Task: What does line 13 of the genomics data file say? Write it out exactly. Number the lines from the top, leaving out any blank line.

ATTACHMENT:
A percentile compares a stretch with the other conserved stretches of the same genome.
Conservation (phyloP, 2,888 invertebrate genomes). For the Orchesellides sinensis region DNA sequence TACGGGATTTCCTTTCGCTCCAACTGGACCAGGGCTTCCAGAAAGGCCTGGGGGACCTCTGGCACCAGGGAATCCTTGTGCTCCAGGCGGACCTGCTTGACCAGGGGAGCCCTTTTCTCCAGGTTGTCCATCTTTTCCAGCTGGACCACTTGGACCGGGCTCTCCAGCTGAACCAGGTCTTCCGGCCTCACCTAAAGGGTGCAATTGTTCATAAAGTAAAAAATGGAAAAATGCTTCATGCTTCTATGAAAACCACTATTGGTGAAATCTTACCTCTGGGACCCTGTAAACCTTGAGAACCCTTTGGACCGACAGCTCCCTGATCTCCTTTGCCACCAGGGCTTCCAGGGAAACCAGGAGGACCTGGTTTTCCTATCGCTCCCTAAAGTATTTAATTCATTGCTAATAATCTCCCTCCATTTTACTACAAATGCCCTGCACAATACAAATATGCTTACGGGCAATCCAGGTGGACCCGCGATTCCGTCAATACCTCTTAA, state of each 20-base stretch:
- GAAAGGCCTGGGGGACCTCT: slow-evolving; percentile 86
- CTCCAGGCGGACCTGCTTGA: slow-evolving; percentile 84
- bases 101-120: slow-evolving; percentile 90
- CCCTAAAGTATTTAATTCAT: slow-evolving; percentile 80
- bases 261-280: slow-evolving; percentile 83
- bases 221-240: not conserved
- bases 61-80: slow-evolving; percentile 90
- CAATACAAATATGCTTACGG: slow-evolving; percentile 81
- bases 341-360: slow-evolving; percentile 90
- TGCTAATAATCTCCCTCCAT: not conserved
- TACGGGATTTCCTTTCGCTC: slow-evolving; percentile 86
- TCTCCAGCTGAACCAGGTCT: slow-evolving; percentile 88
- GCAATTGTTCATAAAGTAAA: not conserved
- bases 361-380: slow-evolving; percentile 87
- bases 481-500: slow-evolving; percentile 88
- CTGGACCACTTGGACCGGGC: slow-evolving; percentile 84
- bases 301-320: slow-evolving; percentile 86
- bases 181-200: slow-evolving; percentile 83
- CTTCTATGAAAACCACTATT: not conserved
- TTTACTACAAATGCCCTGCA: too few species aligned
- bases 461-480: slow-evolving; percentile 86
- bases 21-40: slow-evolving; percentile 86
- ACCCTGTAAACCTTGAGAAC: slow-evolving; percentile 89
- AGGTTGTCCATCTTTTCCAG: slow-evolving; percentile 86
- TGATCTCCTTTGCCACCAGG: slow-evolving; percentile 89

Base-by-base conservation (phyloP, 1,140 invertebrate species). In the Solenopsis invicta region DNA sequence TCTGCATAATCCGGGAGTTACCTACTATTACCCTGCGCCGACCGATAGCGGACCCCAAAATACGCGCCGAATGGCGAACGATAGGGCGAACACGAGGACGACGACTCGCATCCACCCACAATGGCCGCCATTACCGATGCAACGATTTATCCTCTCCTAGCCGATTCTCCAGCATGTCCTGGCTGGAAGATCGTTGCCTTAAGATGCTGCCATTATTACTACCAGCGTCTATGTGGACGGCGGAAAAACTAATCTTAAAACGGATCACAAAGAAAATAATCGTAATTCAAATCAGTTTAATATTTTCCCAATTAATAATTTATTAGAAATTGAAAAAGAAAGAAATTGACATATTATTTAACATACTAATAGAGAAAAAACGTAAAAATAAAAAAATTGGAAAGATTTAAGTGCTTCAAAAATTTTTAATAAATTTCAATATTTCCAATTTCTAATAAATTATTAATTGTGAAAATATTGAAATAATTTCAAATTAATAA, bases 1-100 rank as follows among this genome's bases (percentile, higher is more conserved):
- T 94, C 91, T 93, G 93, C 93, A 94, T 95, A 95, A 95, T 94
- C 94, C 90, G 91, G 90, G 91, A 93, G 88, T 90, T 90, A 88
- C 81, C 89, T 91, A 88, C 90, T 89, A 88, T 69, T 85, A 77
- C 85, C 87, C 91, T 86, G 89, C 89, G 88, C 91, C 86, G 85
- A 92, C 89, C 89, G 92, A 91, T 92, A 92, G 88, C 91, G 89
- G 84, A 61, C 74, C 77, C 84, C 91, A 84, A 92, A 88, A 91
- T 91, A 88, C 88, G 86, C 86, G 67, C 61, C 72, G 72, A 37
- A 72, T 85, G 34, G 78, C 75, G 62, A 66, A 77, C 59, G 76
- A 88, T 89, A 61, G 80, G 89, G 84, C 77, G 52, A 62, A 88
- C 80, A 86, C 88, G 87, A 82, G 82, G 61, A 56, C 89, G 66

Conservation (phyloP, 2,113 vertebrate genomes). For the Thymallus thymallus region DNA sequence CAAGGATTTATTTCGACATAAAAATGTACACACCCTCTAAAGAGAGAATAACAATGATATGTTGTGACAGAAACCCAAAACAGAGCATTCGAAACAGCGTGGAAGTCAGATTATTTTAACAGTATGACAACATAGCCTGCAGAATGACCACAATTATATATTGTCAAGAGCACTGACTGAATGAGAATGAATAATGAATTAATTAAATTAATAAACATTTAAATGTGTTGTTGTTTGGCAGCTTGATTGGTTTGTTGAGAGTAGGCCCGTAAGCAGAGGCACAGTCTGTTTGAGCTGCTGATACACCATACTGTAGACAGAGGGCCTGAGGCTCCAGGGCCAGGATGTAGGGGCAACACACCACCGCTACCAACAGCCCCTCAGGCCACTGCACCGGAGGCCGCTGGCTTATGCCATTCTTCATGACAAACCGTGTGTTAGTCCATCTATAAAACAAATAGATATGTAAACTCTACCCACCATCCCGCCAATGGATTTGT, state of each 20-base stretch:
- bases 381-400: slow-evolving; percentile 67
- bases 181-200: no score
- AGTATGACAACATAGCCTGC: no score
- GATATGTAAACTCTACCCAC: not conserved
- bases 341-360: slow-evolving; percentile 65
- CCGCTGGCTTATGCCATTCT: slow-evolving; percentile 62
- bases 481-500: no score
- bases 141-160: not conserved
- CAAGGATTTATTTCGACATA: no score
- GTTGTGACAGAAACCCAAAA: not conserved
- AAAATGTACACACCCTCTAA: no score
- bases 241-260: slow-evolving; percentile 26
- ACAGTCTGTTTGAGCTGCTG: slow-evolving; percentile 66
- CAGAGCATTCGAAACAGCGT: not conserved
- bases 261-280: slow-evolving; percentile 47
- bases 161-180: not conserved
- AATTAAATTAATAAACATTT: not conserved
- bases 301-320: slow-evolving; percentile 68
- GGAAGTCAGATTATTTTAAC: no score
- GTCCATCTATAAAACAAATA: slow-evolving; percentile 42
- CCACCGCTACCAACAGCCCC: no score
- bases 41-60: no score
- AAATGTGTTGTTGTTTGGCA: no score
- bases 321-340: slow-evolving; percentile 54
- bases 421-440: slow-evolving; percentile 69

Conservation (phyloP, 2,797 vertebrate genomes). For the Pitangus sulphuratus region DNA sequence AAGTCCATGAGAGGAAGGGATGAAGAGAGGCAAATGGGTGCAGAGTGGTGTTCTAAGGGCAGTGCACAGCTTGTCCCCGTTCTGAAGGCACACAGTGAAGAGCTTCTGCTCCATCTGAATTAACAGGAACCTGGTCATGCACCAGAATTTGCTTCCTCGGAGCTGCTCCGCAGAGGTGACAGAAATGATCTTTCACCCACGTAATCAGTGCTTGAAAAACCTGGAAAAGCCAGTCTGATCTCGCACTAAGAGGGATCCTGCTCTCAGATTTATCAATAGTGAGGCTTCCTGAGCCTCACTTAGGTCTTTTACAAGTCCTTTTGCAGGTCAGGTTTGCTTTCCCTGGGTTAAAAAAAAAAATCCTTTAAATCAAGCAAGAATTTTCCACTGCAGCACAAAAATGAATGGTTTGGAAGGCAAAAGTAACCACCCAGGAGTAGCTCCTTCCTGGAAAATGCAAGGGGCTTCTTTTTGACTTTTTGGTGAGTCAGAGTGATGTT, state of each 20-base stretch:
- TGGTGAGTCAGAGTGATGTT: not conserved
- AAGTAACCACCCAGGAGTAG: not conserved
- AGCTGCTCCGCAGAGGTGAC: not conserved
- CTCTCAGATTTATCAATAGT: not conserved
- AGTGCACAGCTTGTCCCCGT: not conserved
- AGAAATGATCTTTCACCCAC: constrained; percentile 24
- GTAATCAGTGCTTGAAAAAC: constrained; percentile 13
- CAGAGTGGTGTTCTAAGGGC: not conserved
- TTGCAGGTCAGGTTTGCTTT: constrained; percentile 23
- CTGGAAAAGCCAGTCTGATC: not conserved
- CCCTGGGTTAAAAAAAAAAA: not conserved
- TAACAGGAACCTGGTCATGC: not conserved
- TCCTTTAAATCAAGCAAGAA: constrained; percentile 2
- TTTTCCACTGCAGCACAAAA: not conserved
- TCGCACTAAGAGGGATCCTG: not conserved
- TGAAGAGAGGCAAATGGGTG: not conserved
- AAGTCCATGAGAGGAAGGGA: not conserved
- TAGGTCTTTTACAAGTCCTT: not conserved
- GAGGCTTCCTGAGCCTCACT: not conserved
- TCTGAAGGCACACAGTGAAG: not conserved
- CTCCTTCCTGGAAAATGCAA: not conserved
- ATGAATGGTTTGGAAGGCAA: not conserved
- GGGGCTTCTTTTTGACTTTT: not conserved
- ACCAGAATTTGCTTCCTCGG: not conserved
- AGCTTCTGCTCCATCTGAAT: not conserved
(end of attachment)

- TACGGGATTTCCTTTCGCTC: slow-evolving; percentile 86